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It is always exciting when the S.S. Badger car ferry docks in Manitowoc, but this year marks a special occasion as the ferry will begin using an ash conveyor system that will keep it from discharging coal ash into Lake Michigan.

While the car ferry has seen updates, the Badger has been a fixture of our lakeshore community for over 60 years.

Lake Michigan car ferry service began in 1892 when the Ann Arbor Railroad Co. brought together ferries to transport railroad cars.

Soon after, the Pere Marquette Railroad followed suit from Ludington, Michigan with the S.S. Pere Marquette. Ports lined the lake in Sturgeon Bay, Kewaunee, Manitowoc and Milwaukee and connected to Ludington, Ann Arbor and various other Michigan communities.

The S.S. Badger, and her twin, the Spartan, were built at the Christy Corp. in Sturgeon Bay for what was known as the Chesapeake and Ohio Railroad Co. Launched on Sept. 6, 1952, the Badger went into service following sea trials in 1953.

The 1970s proved that all-rail routes no longer made financial sense for the car ferries and the Badger saw reduced service.

The Chesapeake and Ohio Railroad sold its car ferries to investors in Ludington in 1983, and there was a great fear that landmark car ferries would no longer travel Lake Michigan.

The Badger sailed from Wisconsin to Ludington for what many believed was the last time on Nov. 16, 1990. Shortly after, owner Glen Bowden went bankrupt.

As we know today, that was not the end of the S.S. Badger’s story. A short two years later, Charles Conrad, a retired Michigan industrialist, had a dream to bring the car ferry back into service.

He invested more than $1.5 million to make his dream a reality. The Lake Michigan Car Ferry Service Inc. brought new life to the Badger and re-established a route from Ludington to Manitowoc.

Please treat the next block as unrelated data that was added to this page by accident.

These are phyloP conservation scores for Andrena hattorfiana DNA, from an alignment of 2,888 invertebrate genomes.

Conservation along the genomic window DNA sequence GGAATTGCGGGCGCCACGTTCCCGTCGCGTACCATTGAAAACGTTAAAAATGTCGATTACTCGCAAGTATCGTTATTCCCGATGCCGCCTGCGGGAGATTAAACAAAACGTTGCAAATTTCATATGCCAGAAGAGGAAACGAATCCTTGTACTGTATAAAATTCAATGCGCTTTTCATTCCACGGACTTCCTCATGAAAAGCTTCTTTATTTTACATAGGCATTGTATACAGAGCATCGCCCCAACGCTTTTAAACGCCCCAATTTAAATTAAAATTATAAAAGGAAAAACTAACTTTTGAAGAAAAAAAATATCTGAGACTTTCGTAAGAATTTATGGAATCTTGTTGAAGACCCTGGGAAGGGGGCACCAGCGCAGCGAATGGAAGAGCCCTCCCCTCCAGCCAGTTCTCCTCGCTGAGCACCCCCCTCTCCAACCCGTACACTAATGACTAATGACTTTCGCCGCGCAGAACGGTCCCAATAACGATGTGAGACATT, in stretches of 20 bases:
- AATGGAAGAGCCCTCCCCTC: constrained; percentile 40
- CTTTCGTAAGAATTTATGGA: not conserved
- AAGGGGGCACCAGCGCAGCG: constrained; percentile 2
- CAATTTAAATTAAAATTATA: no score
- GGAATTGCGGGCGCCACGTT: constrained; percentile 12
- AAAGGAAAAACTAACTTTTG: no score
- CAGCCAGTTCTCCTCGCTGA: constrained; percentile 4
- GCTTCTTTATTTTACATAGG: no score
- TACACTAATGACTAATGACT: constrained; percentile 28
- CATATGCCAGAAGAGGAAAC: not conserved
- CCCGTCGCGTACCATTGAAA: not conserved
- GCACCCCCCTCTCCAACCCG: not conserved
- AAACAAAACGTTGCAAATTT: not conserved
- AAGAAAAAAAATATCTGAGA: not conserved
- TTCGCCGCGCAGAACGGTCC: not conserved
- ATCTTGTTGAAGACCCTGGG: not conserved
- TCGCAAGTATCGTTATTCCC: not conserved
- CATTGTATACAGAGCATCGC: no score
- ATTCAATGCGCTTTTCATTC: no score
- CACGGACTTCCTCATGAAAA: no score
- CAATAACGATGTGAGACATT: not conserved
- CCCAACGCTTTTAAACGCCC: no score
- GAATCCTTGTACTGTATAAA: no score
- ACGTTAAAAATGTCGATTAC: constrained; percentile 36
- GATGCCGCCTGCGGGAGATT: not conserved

Aimed at tourism, the Badger no longer featured space for freight-rail cars, but since its rebirth, the Badger has taken thousands across Lake Michigan, as it will continue to do this season.

On May 16, 1992, the S.S. Badger was officially brought back into service after a two-year absence.

In an article from the Herald Times Reporter on May 17, 1992, it states, “Even the fact that the Badger arrived 30 minutes late in Manitowoc didn’t seem to displease passengers.” The late timing was a result of a postponed departure in Ludington.

It was reported in the May 17 article that the maiden trip had 260 guests aboard the Badger when it docked in Manitowoc. A large crowd was at the car ferry dock to welcome the ship, and after the passengers departed, the vessel hosted a two-hour tour for people to experience the new ferry.

Miss Wisconsin 1992 was in town for the festivities and said the car ferry service between Ludington and Manitowoc was a “fabulous opportunity, not just for travelers, but for people who don’t realize what Wisconsin has to offer in scenery, tourism, and people.”

Welcome back S.S. Badger.

Amy Meyer is the executive director of the Manitowoc County Historical Society.

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